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1.  The Dutch Parelsnoer Institute - Neurodegenerative diseases; methods, design and baseline results 
BMC Neurology  2014;14(1):254.
Background
The Parelsnoer Institute is a collaboration between 8 Dutch University Medical Centers in which clinical data and biomaterials from patients suffering from chronic diseases (so called “Pearls”) are collected according to harmonized protocols. The Pearl Neurodegenerative Diseases focuses on the role of biomarkers in the early diagnosis, differential diagnosis and in monitoring the course of neurodegenerative diseases, in particular Alzheimer’s disease.
The objective of this paper is to describe the design and methods of the Pearl Neurodegenerative Diseases, as well as baseline descriptive variables, including their biomarker profile.
Methods
The Pearl Neurodegenerative Diseases is a 3-year follow-up study of patients referred to a memory clinic with cognitive complaints. At baseline, all patients are subjected to a standardized examination, including clinical data and biobank materials, e.g. blood samples, MRI and cerebrospinal fluid. At present, in total more than 1000 patients have been included, of which cerebrospinal fluid and DNA samples are available of 211 and 661 patients, respectively. First descriptives of a subsample of the data (n = 665) shows that patients are diagnosed with dementia (45%), mild cognitive impairment (31%), and subjective memory complaints (24%).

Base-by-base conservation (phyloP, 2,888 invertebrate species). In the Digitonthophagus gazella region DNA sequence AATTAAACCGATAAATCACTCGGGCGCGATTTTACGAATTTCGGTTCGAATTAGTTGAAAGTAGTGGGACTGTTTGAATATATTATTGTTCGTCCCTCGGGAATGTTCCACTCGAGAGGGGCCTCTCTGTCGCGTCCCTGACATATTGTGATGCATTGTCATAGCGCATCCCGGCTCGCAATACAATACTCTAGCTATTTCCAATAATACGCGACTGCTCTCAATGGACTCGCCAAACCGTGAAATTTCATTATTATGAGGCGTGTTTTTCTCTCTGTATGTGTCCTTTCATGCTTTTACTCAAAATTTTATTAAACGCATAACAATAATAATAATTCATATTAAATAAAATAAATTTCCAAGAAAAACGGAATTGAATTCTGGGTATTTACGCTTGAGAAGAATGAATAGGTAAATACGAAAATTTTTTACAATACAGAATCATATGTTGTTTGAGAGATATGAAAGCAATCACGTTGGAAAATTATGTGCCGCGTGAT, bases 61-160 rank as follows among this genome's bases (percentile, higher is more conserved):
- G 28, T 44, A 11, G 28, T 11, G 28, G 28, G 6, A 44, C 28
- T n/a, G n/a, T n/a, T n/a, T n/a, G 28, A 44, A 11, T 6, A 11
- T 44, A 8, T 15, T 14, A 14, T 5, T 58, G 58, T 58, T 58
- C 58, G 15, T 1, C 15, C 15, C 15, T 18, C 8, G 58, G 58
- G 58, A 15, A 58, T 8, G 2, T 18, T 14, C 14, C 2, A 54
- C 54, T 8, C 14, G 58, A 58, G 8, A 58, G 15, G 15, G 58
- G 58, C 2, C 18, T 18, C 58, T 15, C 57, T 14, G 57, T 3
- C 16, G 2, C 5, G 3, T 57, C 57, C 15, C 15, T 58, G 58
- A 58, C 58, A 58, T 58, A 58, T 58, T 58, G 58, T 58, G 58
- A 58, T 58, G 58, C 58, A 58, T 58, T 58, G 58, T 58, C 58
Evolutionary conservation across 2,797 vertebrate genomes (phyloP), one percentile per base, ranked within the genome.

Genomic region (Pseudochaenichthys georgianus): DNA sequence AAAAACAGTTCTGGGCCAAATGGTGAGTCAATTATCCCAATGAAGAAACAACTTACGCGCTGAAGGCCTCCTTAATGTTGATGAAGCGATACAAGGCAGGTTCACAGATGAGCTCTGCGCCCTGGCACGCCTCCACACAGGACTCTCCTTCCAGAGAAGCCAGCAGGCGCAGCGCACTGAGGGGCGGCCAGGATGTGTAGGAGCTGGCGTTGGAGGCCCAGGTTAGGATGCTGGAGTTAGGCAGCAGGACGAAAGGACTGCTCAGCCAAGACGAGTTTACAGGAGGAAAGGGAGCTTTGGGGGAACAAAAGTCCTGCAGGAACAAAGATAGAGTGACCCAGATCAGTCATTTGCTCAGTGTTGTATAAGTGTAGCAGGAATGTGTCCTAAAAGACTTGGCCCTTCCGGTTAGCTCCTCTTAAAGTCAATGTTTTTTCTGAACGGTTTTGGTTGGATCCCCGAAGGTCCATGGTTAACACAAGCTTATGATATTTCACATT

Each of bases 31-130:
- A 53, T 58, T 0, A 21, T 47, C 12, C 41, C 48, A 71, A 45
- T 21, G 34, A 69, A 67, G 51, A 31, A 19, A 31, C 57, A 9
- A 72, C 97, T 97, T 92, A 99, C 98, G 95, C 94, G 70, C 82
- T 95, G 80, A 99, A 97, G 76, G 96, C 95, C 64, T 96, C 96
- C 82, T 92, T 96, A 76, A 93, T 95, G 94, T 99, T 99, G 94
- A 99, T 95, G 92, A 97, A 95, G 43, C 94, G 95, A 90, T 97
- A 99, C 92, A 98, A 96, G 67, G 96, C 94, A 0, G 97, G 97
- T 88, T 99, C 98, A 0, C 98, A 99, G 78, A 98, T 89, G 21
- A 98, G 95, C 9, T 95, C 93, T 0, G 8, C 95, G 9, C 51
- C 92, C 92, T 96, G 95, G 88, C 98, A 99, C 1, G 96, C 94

Discussion
The Pearl Neurodegenerative Diseases is an ongoing large network collecting clinical data and biomaterials of more than 1000 patients with cognitive impairments. The project has started with data analyses of the baseline characteristics and biomarkers, which will be the starting point of future specific research questions that can be answered by this unique dataset.
doi:10.1186/s12883-014-0254-4
PMCID: PMC4301568  PMID: 25551191
Dementia; Alzheimer’s disease; Design; Biobank; Research infrastructure
3.  Diagnostic and economic evaluation of new biomarkers for Alzheimer’s disease: the research protocol of a prospective cohort study 
BMC Neurology  2012;12:72.
Background
New research criteria for the diagnosis of Alzheimer’s disease (AD) have recently been developed to enable an early diagnosis of AD pathophysiology by relying on emerging biomarkers. To enable efficient allocation of health care resources, evidence is needed to support decision makers on the adoption of emerging biomarkers in clinical practice. The research goals are to 1) assess the diagnostic test accuracy of current clinical diagnostic work-up and emerging biomarkers in MRI, PET and CSF, 2) perform a cost-consequence analysis and 3) assess long-term cost-effectiveness by an economic model.
Methods/design
In a cohort design 241 consecutive patients suspected of having a primary neurodegenerative disease are approached in four academic memory clinics and followed for two years. Clinical data and data on quality of life, costs and emerging biomarkers are gathered.